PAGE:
Remember, half the state attorneys general in the country are eyeing the state's governor's office, so top cops in those states are doubly motivated to resolve your complaint and make a friend.
While we're on the subject of politics, writing to your local Congressional representative might be more effective than you'd think. Particulary during election season. Mileage varies widely, of course, but each federal representative has a set of case workers who take complaints at the district office and follow up with the appropriate federal agency. The FCC is more likely to listen to your Congressman or woman than you. You might get back your $36 and then be asked to donate $50 to the campaign. But you can always say no.
Next, take a copy of the letter or e-mail you've written and send it to the Better Business Bureau. I've seen mixed results from filing complaints with the BBB, which has no real censure power, because participation by companies is voluntary. But it doesn't hurt. The BBB does keep a record of resolved and unresolved complaints, and companies do tend to make some effort to avoid a negative BBB file.
Finally, of course, you must work directly with the company you feel has cheated you. Despite all these steps, the reality is, wireless carriers often get to be judge and jury for their own complaints. They have your money, and they get to decide if they're going to return it. So know you are entering a kangaroo court.
That said, plenty of Red Tape readers report good luck dealing with wireless carriers. Robert Bell of North Carolina reports that he hadn't noticed the $36 handset upgrade fee Sprint levied on a recent bill -- and he says he wasn't told about the fee at the stor. After reading my last entry on the topic, he called Sprint, and a phone rep relented, saying ""I was able to pull a few strings and we're going to take that charge off for you."
The direct route is best
Of course, other readers haven't had such good fortune. So here's some advice on effective calls to customer service representatives.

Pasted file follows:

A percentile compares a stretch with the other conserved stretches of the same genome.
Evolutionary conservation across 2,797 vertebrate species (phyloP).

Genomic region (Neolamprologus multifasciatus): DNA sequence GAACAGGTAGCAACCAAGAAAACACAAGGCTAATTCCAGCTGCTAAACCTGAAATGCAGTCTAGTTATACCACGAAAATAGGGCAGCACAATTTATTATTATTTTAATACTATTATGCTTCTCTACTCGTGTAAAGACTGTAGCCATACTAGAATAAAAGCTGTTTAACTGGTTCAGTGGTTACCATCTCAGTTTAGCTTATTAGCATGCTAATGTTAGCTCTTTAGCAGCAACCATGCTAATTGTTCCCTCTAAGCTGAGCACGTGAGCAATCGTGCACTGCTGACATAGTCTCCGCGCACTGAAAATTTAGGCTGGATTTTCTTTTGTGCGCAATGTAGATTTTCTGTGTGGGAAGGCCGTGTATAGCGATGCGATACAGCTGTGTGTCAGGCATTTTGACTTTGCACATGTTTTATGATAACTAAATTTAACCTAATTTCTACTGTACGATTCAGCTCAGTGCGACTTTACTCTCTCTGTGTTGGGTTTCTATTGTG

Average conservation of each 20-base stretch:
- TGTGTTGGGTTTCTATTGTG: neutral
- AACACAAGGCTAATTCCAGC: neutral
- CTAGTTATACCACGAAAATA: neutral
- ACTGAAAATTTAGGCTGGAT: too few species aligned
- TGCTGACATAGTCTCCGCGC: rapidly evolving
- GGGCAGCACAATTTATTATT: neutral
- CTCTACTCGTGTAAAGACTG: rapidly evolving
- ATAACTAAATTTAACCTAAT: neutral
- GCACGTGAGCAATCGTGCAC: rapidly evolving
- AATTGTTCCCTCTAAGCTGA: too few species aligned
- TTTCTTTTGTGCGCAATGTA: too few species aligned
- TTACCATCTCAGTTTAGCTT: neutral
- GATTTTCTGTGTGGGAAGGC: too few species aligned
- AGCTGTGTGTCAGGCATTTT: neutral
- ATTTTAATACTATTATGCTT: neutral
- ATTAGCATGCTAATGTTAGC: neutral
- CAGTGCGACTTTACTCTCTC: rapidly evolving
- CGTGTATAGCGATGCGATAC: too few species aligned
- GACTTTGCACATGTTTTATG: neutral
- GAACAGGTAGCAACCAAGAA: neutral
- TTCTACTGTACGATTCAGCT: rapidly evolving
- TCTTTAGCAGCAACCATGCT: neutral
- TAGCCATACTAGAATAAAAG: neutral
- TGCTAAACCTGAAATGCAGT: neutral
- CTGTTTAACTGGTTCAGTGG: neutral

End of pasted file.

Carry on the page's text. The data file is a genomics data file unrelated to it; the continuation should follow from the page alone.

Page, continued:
First: Make sure you are talking to someone who can actually refund charges on your bill. Many companies are moving that authority higher and higher up the reporting chain, says Deirdre Cummings, a cell phone users' advocate at the Massachusetts Public Interest Research Group. There's no sense getting into a debate with someone who can't help you anyway. Ask if they have the right authority. If not, ask to speak with someone who does.
Second: Hang up. Not rudely, of course. Just excuse yourself, and redial. Within moments of starting the conversation, you will know if the person you're talking to is cooperative and sympathetic, or hostile. If the conversation isn't going well, hang up and call again. Keep trying until you get someone who's having a good day and is more likely to be helpful.
Third: Be informed and specific. I know you want to just call up and say, "I hate you, I hate you all, you're all cheaters." That's rarely effective. But if you have the bills in front of you, and you can point to specific charges and make your case thoughtfully, you stand a much better chance.
Finally: Avoid the sneaky fee in the first place by finding sales reps you trust. Here's one vote for consumer loyalty. Don't be enticed by the cheapest advertisement in the biggest storefront window. Go to a smaller store, find someone who doesn't talk to you like a used car salesman, and keep going there. It doesn't matter what brand of phone you have; what matters is the integrity of the individual sales clerk. If you find an honest cell phone sales rep, you won't be surprised by the big number at the bottom of your cell phone bill. Reward honest reps with your loyalty. Avoiding surprises really is more important than getting the absolute cheapest price.
There are far more details on the right way to complain about cell phone bills on Consumers Union's cell phone users page, Hearusnow.org.
Still, you might end up getting an answer you don't want to hear. And once again, I'd urge you not to get angry, but to complain. This time, call your state legislator and insist that he or she support a Cell Phone Users Bill of Rights for your state.
The only way to really get us out of the fix we're in is to design a system that makes the cell phone companies answer to someone other than themselves. But for now, we're left with the random system we have. That being the case, I'd like to hear from Red Tape readers about their success stories for getting refunds or credits from wireless carriers. Is there a sample letter you've drafted with language you feel was particularly effective? A telephone call script you wrote for yourself that counteracted the script the customer service rep had in front of them. Sound off below; the best answers will be the subject of a future column.